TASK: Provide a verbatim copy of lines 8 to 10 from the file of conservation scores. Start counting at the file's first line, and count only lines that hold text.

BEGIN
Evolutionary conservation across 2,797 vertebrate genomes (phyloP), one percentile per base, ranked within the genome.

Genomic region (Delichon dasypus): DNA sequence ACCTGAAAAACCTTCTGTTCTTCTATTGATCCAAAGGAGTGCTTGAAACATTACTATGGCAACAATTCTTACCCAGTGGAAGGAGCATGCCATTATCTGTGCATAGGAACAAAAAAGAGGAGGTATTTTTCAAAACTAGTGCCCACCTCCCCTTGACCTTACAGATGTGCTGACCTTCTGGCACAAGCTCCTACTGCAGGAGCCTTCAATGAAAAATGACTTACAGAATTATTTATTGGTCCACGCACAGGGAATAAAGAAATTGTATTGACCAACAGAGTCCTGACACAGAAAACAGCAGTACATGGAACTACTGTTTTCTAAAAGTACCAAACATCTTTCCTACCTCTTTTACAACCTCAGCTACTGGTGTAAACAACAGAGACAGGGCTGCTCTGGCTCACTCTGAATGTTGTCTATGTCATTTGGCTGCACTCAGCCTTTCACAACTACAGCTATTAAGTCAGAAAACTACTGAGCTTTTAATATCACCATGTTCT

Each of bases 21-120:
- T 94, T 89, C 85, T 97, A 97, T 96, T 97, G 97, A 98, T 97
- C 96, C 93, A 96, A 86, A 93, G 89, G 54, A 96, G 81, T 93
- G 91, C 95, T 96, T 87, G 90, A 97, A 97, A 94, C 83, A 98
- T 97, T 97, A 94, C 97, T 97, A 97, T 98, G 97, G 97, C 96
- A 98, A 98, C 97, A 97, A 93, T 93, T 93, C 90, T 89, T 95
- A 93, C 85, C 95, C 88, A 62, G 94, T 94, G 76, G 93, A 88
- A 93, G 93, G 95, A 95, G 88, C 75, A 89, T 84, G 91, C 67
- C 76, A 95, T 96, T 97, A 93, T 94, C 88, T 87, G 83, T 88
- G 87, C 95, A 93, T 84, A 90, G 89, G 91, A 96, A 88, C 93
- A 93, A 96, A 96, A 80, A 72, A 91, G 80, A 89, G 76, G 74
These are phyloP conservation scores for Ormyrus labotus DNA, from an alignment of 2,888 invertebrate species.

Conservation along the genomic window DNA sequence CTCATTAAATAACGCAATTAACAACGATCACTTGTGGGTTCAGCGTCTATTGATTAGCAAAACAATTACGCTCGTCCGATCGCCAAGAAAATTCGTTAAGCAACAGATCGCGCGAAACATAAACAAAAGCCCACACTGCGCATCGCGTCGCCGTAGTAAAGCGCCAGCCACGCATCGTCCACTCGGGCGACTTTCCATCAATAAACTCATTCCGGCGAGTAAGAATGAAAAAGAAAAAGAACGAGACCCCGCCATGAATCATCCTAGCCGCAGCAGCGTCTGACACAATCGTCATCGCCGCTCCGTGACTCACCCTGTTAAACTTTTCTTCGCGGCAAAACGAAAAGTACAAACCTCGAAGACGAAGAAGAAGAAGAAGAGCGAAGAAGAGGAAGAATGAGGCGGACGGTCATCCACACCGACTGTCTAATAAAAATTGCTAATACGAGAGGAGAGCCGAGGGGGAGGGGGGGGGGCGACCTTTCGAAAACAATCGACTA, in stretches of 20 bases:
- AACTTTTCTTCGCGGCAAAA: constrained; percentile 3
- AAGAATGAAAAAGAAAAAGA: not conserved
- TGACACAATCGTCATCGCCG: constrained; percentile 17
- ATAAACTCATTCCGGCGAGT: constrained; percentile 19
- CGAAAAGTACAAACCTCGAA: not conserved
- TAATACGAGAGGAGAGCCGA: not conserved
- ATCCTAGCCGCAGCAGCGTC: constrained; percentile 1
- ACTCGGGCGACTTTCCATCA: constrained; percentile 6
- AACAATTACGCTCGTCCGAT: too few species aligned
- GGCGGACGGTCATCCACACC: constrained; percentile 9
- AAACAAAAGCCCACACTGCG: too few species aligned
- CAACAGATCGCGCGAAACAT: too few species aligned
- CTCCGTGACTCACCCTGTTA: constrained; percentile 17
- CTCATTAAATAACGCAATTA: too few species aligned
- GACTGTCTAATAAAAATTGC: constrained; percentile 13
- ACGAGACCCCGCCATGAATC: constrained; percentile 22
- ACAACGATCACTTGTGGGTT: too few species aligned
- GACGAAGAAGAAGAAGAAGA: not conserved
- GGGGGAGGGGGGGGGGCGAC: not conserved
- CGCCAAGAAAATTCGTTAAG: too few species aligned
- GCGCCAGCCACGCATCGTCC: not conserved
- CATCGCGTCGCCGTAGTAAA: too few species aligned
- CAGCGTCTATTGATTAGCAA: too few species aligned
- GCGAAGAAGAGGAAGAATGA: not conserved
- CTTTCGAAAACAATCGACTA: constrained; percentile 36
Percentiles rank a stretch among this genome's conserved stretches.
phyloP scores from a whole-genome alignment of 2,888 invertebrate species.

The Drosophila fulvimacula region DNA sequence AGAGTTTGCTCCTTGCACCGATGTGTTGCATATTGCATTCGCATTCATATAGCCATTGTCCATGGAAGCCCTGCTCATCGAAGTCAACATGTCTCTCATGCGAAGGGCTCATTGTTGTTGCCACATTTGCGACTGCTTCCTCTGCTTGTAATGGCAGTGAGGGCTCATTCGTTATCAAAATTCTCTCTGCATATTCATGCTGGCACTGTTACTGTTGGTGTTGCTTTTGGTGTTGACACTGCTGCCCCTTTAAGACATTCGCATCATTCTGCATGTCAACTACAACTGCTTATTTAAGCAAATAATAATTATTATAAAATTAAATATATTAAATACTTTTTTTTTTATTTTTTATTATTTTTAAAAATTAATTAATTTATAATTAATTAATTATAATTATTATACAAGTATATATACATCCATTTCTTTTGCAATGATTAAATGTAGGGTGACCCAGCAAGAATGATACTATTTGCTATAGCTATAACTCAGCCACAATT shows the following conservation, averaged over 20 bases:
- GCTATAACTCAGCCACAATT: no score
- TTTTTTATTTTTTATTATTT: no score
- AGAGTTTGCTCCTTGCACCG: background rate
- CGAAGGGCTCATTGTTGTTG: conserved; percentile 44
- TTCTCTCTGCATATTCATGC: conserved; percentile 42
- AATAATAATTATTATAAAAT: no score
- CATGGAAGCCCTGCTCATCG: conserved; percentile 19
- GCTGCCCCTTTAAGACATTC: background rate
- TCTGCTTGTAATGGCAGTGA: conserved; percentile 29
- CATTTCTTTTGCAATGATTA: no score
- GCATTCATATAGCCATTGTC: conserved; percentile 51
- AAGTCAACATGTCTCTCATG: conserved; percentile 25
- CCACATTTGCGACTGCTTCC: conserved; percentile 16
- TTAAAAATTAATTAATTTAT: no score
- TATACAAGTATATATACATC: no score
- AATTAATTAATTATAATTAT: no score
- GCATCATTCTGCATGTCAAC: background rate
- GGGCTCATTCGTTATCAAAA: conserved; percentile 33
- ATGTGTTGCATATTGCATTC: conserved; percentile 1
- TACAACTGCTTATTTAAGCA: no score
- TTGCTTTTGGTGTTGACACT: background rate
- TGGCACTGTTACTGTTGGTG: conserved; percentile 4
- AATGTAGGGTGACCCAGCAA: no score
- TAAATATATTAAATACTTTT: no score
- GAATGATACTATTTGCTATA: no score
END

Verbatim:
- A 98, A 98, C 97, A 97, A 93, T 93, T 93, C 90, T 89, T 95
- A 93, C 85, C 95, C 88, A 62, G 94, T 94, G 76, G 93, A 88
- A 93, G 93, G 95, A 95, G 88, C 75, A 89, T 84, G 91, C 67